Have you added new award categories?
Last year, we added Creative Effectiveness. Next year we are launching mobile advertising as a separate category. We are also introducing branded entertainment—brands creating television shows, films magazines.
Are there more entries from the emerging markets?
Entries and winners. That is the important thing. India won 24 Lions this year and 25 two years ago. Earlier they were winning three or four. There are winners from Vietnam, Costa Rica, Qatar, Latvia. There is globalization of creativity. It is no longer dominated by the US, the UK and Europe. China this year won its very first Grand Prix.
Isn’t creativity in Indian advertising more an offshoot of Western ads?
A lot of advertising that has won Cannes for India has been very locally cultural. The Happydent ad that won a couple of years ago could not be from anywhere, but India. India has everything it needs to do brilliantly at Cannes: Big population, vibrant economy, very democratic, wonderful independent and network agencies.
Is it true that larger brands are taking risks and getting more creative in their advertising?
Yes, most of our winners at Cannes are now big brands. Top winners at Cannes this year were P&G, Nike, Volkswagen and Google. Google came from nowhere to winning 15 Lions. It’s on fire.
Many years ago, a tattoo parlour in Norway won the Grand Prix. That’s the kind of shift.
Why are these corporations winning?
They know their audience. They can measure them and their RoI. They can do all the research they want and they are smart. McDonald’s did some research. It compared its campaigns that had won Lions at Cannes with those that didn’t, and measured the RoI. For the campaign that had won, the RoI was 54% higher.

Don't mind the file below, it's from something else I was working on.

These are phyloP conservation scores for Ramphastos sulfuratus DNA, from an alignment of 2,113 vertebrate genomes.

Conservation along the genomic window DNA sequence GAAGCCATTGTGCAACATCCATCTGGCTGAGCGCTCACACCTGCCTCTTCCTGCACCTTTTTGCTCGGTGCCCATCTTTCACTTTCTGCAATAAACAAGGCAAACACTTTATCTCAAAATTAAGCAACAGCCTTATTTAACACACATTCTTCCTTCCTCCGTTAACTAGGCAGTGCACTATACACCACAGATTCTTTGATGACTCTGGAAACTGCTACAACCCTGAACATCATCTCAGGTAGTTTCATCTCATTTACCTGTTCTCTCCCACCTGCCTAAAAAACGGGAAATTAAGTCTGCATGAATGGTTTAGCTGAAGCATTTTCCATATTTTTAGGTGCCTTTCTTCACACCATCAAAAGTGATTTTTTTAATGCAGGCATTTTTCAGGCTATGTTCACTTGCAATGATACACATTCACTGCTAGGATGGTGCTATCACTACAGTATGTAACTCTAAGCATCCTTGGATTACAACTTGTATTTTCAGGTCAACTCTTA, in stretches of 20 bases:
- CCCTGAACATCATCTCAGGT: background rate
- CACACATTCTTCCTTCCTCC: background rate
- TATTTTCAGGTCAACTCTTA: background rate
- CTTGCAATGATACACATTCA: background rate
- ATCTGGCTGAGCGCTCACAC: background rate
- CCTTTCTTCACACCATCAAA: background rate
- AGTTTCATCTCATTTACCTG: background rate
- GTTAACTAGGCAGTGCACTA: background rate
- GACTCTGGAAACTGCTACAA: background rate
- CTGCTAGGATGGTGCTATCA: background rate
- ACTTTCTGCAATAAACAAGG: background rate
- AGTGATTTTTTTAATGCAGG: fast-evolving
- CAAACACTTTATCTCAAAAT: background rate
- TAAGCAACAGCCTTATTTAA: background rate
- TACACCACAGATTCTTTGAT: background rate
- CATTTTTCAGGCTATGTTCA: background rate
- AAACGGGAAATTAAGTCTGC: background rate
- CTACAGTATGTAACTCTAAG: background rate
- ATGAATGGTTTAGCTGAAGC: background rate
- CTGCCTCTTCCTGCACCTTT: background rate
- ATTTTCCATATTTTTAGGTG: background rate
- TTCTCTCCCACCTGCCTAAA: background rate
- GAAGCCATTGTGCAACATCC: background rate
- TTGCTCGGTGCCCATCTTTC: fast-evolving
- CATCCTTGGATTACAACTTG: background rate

You are credited with doubling the circulation of ‘FHM’ as its managing director. What was the strategy then? Can it be replicated now?
I ran it from 1997 to 2000. It grew to become the biggest selling monthly magazine in Europe at one point. Why was it successful? It was perfect for its time. It was a formula that did travel in terms of replication of a global brand value for a young man. It was supposed to be funny, sexy and useful. But it’s a description you could use for the Internet today. Also, we were very clear from the brand perspective. Best brands don’t try to please everybody. FHM was made for a 25-year-old man. You may say that’s very limiting. But if you are a 17-year-old, you want to be 25 because that looks like a lot of fun. If you are 40, you want to be 25 as it looks like a lot of fun. We focused on 25 and many engaged in it. Levi’s also re-invented targeting the 19-year-old. If they only sold to 19 year olds, they would not have a business. Even the 30 year olds wanted to wear Levi’s. FHM exists in several countries, but it has shut down in the US. It is not the power that it was before.
You are interested in cricket. Do you play?
I was a medium-pace bowler and number 10 batsman. I particularly love watching England beat India because it’s so rare. It’s interesting when you see a team playing well together. And that is one of the things about England at the moment—they have got real depth. But I am also into scuba diving and skiing. I went skiing to Bulgaria this year. We go to France, Italy, Sweden, Romania and Sweden to ski.